Lois Armstrong
March 29, 1976 12:00 PM

In the scramble for new talent these days, few competitors nose out the William Morris Agency, Fabergé, the ABC network or Vegas’ MGM Grand Hotel. So it has to say something big that all four of those savvy operators have glommed onto Lola Falana. At Fabergé, she’s the spokeswoman for the Tigress campaign (“Because men are such animals”) in a thoroughbred stable already adorned by Margaux Hemingway and Joe Namath. With ABC, she has taped four specials (the last airing March 23) on the way to a possible series. And at the MGM Grand, she headlines for the first time next month at $75,000 a week and has been tied up protectively for another six weeks next year at $90,000 per.

But as the promos declare for Lady Coco, a newly released movie she shot in leaner days, “Nobody owns Lola Falana.” There is a go-to-hell insouciance about Falana best defined during an earlier bummer, Broadway’s Doctor Jazz. It lasted four nights but won her a Tony nomination and a deathless accolade from New York Times critic Clive Barnes: She’s “a hand grenade of a woman.”

Lola’s husband at the time, singer Feliciano Tavares, caught some shrapnel when she subsequently exploded. “We got one of the most adorable divorces in the history of America, so warm and cute,” cooed Falana. “There was never a harsh word. We said to our lawyer, ‘Listen, how long will this take? We’ve got a tennis date, and then we want to go out for dinner!’ ”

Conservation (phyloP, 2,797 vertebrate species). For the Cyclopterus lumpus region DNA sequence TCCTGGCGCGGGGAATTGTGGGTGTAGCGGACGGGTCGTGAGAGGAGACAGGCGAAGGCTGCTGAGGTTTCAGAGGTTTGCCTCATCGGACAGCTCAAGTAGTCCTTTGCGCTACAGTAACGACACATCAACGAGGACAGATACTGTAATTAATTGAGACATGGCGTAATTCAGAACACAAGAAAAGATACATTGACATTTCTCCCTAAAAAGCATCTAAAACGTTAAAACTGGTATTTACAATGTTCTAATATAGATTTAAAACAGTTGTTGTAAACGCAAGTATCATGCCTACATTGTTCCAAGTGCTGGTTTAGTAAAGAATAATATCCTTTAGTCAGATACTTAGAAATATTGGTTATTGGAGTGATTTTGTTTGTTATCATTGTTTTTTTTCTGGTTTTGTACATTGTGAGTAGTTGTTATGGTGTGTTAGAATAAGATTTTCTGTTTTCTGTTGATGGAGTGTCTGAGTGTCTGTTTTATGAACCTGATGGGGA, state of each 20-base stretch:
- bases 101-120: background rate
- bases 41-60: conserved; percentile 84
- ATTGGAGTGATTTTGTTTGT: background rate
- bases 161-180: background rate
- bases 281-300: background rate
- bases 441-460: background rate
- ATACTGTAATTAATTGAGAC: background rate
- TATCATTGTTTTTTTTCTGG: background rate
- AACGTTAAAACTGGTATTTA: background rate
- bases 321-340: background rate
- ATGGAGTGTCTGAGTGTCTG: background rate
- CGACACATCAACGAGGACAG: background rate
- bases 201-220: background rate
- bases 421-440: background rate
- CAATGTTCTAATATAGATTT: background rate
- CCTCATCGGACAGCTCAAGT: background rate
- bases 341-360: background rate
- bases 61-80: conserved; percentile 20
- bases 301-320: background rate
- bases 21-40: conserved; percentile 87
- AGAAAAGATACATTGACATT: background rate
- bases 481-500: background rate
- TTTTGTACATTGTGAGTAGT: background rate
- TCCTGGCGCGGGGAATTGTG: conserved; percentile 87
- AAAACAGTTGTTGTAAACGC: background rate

Lola’s relations with her parents back in Philadelphia were similarly ambivalent. “Even as a baby,” she reports now, “I could be wet and hungry but I refused to cry.” Her mother and welder father “panicked” and her neighbors wrote her off as a fallen lady for her showbiz ambitions. During one struggling period in New York, she wound up sleeping in the subway. Falana claims to be 27, but that would have made her a barely pubescent girl when Sammy Davis Jr. discovered her in an Atlantic City chorus line and made her a lead dancer and protégée in his Broadway musical Golden Boy. During those early days, concedes Lola, “I thought it was hip to be the baddest person around.” Right now, though, she doesn’t drink or smoke tobacco and even bans cursing on the set.

The Fabergé contract was perhaps the key to her current mellowing—”This was the first cosmetics company that ever employed a black woman to show a line that wasn’t made just for blacks, but they weren’t even aware of it.”

To Lola Falana, the ultimate threat in this society is no longer racism or sexism but ageism. “One day I’m going to be a middle-aged lady, and I don’t want people to think I committed a crime or that I’ve got some strange disease. I don’t believe in time. The past you can’t account for and the future you can’t count on. Everything is now.”

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